“We seem to be getting a lot of taxes lately… I don’t think that we need to be taxing people to come and visit our town. And [I know] I’m going to hear an argument about this from [other councillors]  that our neighbours are doing it. I’m not concerned about the neighbours. I’m concerned about Napanee,” he said before indicating his interest in creating a tourism committee that might be able to discuss and investigate the notion in more depth.

Councillor Bill Martin agreed, adding that he would like to see another open house on the matter.

“We didn’t have any of the hotel owners weigh in at the [March 2024] open house. That was one thing that was missing,” Martin said.

Councillor Angela Hicks, who has been a MAT supporter from the outset, seemed annoyed, pointing out that “the hotel chains didn’t show up at that meeting because [MAT is] already built into their software.” She had already noted at an earlier meeting that the major hotel chains are accustomed to having the MAT added to their bills in other municipalities.

“I am in favour of it because I think even if [the revenue from MAT] turned out to be $40,000 a year,” Hicks noted, “it’s $40,000 that we don’t currently have that could be spent on planning an event or fixing up the signage on the 401, which I agree is deplorable coming into Napanee. Actually, there’s a lack of signage everywhere in this municipality — but that’s a subject for another day.”

Councillor Bob Norrie said he would not support a MAT, saying, “I like the idea, but it’s just that in these times … Canadian citizens are being taxed to death. And unfortunately, they call it a tax; if they called it a fee or something, it may be more plausible, but at this time, with all the taxes we’re being hit with… I just can’t say yes to any more tax. I’m sorry. As much as I’d like the money used, the poor people are just getting” — he paused — “I won’t say the other word. Sorry.”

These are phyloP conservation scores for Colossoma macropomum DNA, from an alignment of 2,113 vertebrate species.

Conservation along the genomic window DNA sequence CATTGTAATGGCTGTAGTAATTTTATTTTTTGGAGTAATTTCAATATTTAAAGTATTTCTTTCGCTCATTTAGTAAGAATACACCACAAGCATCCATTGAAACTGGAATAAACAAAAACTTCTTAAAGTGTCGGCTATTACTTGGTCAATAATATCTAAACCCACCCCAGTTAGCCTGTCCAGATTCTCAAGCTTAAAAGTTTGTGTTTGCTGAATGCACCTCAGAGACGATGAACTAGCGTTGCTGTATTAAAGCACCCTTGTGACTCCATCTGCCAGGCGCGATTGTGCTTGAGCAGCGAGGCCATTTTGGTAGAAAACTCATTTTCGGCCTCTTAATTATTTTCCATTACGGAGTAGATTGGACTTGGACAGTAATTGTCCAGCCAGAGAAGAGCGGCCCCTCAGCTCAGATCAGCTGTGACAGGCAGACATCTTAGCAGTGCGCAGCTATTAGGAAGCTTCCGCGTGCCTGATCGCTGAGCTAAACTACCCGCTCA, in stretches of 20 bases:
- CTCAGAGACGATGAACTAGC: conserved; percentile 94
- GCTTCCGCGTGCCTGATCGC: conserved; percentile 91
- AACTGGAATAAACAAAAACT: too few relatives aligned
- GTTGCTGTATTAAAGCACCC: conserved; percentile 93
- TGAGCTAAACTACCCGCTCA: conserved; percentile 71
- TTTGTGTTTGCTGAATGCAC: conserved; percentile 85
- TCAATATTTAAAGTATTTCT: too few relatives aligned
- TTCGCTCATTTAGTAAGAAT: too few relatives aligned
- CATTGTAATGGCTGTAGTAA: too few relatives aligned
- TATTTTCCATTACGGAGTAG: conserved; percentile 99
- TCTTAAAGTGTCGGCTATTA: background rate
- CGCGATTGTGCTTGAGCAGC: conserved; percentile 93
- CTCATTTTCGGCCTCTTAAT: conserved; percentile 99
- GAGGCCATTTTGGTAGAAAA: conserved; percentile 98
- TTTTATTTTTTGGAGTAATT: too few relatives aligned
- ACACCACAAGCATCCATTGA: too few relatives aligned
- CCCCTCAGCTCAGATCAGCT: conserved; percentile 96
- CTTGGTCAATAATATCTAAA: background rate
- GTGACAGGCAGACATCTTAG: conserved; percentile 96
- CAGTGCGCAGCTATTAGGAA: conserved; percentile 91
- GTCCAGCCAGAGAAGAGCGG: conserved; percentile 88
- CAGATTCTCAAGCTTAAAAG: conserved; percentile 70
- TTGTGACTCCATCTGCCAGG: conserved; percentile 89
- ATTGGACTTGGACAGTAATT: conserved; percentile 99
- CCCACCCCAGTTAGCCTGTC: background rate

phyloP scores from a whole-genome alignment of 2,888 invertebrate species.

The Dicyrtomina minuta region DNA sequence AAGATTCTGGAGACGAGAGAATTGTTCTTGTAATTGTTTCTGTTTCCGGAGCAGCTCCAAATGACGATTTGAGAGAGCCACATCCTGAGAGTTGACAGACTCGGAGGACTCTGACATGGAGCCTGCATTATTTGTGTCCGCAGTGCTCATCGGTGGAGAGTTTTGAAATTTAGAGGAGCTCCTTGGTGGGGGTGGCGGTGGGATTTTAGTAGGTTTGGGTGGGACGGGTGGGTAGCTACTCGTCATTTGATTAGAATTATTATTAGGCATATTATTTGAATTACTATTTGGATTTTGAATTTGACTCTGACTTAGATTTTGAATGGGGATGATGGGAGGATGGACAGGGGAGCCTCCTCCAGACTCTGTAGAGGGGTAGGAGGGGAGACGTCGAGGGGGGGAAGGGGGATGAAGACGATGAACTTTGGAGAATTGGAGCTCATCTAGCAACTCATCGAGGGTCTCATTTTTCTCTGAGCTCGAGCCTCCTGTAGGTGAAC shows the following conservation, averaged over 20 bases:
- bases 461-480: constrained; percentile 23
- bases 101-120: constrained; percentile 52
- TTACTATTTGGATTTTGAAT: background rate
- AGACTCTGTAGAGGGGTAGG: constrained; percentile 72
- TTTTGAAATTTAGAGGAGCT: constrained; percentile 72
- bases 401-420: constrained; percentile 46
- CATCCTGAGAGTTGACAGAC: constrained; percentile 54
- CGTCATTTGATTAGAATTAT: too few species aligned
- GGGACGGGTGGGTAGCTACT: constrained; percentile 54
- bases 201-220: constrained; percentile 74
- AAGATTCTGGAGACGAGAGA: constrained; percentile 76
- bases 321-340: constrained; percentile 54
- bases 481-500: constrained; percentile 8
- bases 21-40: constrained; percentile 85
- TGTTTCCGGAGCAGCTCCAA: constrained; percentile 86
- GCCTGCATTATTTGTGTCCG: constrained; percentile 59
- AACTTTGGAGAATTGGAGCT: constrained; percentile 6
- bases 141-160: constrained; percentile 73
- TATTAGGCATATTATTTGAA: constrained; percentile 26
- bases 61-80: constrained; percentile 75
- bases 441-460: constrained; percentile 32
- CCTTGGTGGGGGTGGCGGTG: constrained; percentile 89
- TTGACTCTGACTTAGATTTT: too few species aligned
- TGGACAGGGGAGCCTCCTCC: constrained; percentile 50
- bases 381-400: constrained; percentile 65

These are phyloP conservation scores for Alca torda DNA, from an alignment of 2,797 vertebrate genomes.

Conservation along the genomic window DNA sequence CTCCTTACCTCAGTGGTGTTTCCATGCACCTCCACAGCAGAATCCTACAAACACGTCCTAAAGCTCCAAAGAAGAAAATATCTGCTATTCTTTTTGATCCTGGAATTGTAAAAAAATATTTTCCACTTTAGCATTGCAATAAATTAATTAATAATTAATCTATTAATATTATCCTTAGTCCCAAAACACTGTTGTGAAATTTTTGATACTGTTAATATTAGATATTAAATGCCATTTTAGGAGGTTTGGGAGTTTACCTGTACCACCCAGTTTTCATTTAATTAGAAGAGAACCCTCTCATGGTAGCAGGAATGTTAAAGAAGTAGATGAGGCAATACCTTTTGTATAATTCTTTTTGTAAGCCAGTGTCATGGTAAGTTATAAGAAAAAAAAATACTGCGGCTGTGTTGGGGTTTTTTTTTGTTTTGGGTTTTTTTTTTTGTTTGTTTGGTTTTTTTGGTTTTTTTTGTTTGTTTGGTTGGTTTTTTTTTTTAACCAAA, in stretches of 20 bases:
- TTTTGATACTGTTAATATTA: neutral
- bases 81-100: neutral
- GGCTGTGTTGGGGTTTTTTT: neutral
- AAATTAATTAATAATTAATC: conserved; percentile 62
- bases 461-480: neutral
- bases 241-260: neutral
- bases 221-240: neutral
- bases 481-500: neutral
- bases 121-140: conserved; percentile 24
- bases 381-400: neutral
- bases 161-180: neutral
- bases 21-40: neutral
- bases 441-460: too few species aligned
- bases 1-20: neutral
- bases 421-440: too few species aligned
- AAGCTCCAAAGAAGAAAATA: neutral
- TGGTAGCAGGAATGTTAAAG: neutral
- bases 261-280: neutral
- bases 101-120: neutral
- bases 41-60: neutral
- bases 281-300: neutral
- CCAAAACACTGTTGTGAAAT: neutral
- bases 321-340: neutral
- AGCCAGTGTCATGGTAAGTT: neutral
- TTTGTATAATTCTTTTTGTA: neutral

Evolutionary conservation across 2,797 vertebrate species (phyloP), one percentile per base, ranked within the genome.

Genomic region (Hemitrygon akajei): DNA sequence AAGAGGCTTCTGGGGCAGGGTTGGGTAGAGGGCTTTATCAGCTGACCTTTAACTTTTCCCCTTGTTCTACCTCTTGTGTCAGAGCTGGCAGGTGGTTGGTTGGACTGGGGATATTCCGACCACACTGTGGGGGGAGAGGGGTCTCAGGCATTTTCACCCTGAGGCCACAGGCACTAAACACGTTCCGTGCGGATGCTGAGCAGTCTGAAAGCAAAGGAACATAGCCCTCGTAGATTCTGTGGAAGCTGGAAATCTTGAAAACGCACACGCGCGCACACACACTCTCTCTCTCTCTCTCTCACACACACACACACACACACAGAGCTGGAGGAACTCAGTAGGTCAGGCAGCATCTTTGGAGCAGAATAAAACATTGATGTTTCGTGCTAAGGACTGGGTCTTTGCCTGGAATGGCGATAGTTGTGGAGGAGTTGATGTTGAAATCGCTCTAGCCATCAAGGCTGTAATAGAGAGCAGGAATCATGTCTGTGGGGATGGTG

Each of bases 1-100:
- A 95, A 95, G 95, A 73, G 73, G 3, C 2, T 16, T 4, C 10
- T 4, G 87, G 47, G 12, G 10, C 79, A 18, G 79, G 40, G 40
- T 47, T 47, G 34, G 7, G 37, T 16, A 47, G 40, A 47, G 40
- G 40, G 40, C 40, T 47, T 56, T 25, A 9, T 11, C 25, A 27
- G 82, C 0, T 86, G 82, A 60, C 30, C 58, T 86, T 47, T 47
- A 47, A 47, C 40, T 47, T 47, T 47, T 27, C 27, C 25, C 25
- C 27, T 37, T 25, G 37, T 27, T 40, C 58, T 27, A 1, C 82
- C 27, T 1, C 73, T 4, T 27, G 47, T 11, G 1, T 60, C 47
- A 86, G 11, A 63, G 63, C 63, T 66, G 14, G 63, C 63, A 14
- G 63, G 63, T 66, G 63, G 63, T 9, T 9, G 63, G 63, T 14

Councillor Mike Schenk then said, “Just so I understand this correctly: everybody on Council just passed a motion that we go ahead and investigate the STA [licensing]… The STAs are municipal owners; they pay taxes on their property — more, probably, per square footage than somebody as a corporate identity. So how would that be fair if I was a short-term accommodation, and you’re going to hammer me and you’re gonna make me [get a] license, but you’re not going to hit a corporate identity?” 

He went on, “So you have people who are just driving and staying for one night in a hotel [versus] somebody who’s going to be staying a whole week [at an STA] and spending their money as a tourist, staying for six nights.” 

Pinnell then made the motion “that Council receive for information the municipal accommodation tax report, and that Council direct that no consideration be given for an accommodation tax at this time.” Martin seconded the motion.

Hicks then asked for a recorded vote. Pinnell, Norrie, Martin, and Deputy Mayor Brian Calver voted in favour, while Hicks, Schenk, and Mayor Terry Richardson voted against. The motion passed, and the MAT went back on the shelf for discussion at a future date.

Meetings of the Council of the Town of Greater Napanee can be viewed virtually (or watched afterward) on the Napanee Town Council YouTube channel or attended in person in Council Chambers at the Napanee Town Hall, located at 124 John Street. Further information about council meetings is available on the Town’s CivicWeb site.